John Edwards yesterday said President Bush's administration is "reckless and irresponsible" for failing to secure a huge weapons site in Iraq.
"It's not even ignoring these mistakes or being clueless about them; George Bush has failed. He has failed as commander in chief. He has failed as President," Mr. Edwards told about 2,500 supporters at the SeaGate Convention Centre, many of them United Auto Workers members.
Mr. Edwards, the Democratic vice presidential candidate, referred to a report by The New York Times that the Iraqi interim government has warned the United States and international nuclear inspectors that nearly 380 tons of conventional explosives - used to demolish buildings, make missile warheads, and detonate nuclear weapons - are missing from a former military installation in Iraq.
"This is exactly the kind of explosives that terrorists want," said Mr. Edwards, a U.S. senator from North Carolina. "They're easy to transport, they're easy to conceal, and powerful. "
The Times reported that the American military was supposed to be in charge of the huge facility, called Al Qaqaa, but it is now a no man's land, still picked over by looters as recently as Sunday.
United Nations weapons inspectors had monitored the explosives for many years, but White House and Pentagon officials acknowledge that the explosives vanished sometime after the American-led invasion last year.
Mr. Edwards said less than one pound of the material was used to take down Pan Am Flight 103 over Lockerbie, Scotland, in 1988, and larger amounts were apparently used in the bombing of a housing complex in November, 2003, in Riyadh, Saudi Arabia, and the blasts in a Moscow apartment complex in September, 1999, that killed nearly 300 people.
The explosives could also be used to trigger a nuclear weapon, which was why international nuclear inspectors had kept a watch on the material, and even sealed and locked some of it. The other components of an atom bomb - the design and the radioactive fuel - are more difficult to obtain.
Mr. Edwards said yesterday in Toledo that the American people need to know whether Mr. Bush and Mr. Cheney "ignored this grave danger, and whether they made excuses about this grave incompetence."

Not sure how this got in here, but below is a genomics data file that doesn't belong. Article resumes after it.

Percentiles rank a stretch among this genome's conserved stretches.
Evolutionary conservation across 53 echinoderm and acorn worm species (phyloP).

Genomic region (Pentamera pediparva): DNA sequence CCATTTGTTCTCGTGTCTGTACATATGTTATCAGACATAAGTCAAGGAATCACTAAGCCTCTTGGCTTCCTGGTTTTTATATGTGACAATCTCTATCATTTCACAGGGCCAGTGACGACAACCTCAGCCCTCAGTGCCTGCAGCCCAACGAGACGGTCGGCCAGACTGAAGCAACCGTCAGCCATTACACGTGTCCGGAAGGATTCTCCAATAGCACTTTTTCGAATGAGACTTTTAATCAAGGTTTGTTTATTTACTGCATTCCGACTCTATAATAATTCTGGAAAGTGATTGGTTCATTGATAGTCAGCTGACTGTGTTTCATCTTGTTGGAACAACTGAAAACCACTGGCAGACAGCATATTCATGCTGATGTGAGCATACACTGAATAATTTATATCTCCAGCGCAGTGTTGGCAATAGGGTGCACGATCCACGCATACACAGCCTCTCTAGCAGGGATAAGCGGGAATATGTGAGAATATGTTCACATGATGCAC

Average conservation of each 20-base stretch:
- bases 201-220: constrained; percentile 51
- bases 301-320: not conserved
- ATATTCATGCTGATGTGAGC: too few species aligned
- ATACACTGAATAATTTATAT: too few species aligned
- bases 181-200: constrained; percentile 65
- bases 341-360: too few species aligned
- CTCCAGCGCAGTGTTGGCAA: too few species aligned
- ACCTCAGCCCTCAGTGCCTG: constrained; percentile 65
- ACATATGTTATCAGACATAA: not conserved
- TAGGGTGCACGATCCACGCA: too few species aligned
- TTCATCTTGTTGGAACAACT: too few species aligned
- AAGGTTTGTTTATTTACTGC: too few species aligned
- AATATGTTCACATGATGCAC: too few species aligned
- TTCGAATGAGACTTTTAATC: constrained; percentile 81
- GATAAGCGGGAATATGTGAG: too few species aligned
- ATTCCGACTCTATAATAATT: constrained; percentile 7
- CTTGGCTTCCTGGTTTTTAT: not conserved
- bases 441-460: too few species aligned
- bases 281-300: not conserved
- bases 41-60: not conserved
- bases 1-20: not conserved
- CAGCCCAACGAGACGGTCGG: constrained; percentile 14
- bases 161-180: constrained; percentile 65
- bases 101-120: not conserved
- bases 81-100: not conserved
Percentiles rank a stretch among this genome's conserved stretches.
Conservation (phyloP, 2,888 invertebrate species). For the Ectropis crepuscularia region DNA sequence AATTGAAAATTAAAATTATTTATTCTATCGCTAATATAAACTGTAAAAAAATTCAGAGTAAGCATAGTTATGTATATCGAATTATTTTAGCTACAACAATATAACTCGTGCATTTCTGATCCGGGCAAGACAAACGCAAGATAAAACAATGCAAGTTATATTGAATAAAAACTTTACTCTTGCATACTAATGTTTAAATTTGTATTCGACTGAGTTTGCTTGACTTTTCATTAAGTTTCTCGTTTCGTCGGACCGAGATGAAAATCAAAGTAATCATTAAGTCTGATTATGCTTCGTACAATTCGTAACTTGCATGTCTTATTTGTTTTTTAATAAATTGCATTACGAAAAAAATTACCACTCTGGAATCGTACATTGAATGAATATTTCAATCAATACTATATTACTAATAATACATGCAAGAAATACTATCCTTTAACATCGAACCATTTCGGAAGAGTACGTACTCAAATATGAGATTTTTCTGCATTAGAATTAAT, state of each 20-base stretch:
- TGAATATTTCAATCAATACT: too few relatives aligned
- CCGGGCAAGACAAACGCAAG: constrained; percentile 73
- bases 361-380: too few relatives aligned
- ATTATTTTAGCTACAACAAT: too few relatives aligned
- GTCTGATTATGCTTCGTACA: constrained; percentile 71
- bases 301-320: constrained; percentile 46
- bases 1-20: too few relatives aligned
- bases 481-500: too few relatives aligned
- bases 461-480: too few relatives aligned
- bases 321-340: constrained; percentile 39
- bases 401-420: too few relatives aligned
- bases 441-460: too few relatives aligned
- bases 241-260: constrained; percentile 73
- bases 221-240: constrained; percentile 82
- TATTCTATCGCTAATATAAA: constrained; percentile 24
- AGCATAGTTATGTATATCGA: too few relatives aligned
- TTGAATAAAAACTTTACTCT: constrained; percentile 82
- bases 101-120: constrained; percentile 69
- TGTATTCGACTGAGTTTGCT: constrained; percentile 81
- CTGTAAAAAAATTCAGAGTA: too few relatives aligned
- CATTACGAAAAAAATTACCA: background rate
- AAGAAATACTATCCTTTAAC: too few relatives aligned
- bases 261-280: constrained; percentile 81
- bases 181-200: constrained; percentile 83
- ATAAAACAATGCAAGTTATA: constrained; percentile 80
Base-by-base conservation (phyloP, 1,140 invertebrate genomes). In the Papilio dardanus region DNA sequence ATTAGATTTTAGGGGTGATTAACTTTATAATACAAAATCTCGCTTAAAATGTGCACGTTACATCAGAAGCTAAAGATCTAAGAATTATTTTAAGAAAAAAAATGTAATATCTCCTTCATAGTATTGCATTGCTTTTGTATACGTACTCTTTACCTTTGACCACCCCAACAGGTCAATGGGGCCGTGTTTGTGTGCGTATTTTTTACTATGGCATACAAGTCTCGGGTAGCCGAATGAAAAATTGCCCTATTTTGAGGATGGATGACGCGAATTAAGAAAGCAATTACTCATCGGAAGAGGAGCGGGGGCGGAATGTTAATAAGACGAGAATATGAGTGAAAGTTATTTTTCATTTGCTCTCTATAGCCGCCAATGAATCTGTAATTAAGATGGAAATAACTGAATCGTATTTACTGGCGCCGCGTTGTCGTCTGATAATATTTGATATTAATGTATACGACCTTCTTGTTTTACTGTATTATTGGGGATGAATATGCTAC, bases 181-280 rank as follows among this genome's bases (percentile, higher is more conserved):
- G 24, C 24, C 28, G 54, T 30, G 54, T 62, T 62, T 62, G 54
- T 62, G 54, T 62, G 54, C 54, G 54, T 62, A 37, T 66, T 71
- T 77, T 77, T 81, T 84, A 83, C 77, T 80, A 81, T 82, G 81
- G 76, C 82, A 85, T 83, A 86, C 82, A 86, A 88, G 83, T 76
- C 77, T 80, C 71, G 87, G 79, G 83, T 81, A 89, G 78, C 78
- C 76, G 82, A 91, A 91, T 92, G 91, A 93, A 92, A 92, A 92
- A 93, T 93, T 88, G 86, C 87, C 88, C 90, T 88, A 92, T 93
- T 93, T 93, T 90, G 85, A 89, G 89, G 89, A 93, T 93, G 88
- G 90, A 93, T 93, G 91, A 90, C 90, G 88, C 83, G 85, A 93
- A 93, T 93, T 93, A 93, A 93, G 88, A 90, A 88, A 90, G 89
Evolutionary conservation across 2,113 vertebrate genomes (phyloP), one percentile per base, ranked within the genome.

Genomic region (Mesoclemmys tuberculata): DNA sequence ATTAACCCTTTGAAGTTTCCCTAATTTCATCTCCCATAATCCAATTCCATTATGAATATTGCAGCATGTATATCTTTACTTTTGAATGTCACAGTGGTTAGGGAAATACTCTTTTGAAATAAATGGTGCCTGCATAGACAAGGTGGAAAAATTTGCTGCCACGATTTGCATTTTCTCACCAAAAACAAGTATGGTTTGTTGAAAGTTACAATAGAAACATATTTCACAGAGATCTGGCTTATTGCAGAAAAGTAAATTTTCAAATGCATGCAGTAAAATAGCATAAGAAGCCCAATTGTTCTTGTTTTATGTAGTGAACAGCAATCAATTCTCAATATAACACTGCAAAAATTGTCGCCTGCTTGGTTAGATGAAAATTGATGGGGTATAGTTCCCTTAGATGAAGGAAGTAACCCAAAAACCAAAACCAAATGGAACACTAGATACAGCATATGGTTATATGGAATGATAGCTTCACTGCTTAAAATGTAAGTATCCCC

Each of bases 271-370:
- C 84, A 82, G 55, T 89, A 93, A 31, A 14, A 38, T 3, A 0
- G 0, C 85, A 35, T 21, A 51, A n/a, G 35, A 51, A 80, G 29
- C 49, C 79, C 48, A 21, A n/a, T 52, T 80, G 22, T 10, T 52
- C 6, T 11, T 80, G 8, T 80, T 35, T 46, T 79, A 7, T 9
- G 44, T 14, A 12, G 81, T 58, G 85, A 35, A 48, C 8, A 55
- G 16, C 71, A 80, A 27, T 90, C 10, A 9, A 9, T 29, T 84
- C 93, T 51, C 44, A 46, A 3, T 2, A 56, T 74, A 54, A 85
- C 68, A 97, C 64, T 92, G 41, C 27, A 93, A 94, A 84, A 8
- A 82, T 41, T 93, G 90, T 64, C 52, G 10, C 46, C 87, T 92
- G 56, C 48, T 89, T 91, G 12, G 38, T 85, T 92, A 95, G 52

"When John Kerry is our president and our commander-in-chief, he will keep this country safe. He has had a clear message for our troops, 'We are with you'; to the terrorists, 'We will hunt you down'; and to the American people, 'We will keep you safe,'●" Mr. Edwards said.
Kevin Madden, a spokesman for Mr. Bush's campaign, said John Kerry and Mr. Edwards are "grasping at headlines to obscure their record of weakness and indecision in the war on terror."
"Saddam Hussein's government stored weapons in mosques, schools, hospitals, and countless other locations throughout Iraq. Our forces have discovered and destroyed thousands of tons of weapons of all types.
"John Kerry and John Edwards still cannot decide whether Saddam Hussein was a threat or was not a threat. So, it's quite astonishing that John Kerry and John Edwards continue to change their position on the threat Saddam Hussein's weapons posed, depending on the news headline of the day," Mr. Madden said.
Teri Crial, who works at a Ford plant in the Cleveland suburb of Brook Park, applauded Mr. Edwards and reflected the level of distrust among Democrats about Mr. Bush.
Ms. Crial, 46, said she suspected Mr. Bush would announce shortly before the election that the U.S. had found the missing 380 tons of powerful conventional explosives.
Mr. Edwards used the rest of his speech in a sweeping attack on Mr. Bush and his policies.
He said over the last four years, 5 million people have lost their health insurance, 4 million have "fallen into poverty," and over 1 million private-sector jobs have been lost.
Mr. Edwards accused Mr. Bush of trying to "privatize" Social Security and cited an article in Fortune magazine - "not a magazine that all of us read but George Bush's friends read it'' - that the Social Security Administration is working on the project.
"The way they're going to pay for it? Raise the retirement age to age 72. For George Bush and Dick Cheney, their attitude is, 'What's five more years?' If you've spent 40 years working in a factory, you know what five more years means," Mr. Edwards said.
The Bush campaign denied Mr. Edwards' charge, saying the President's first principle is not to change Social Security benefits for retirees or those approaching retirement.
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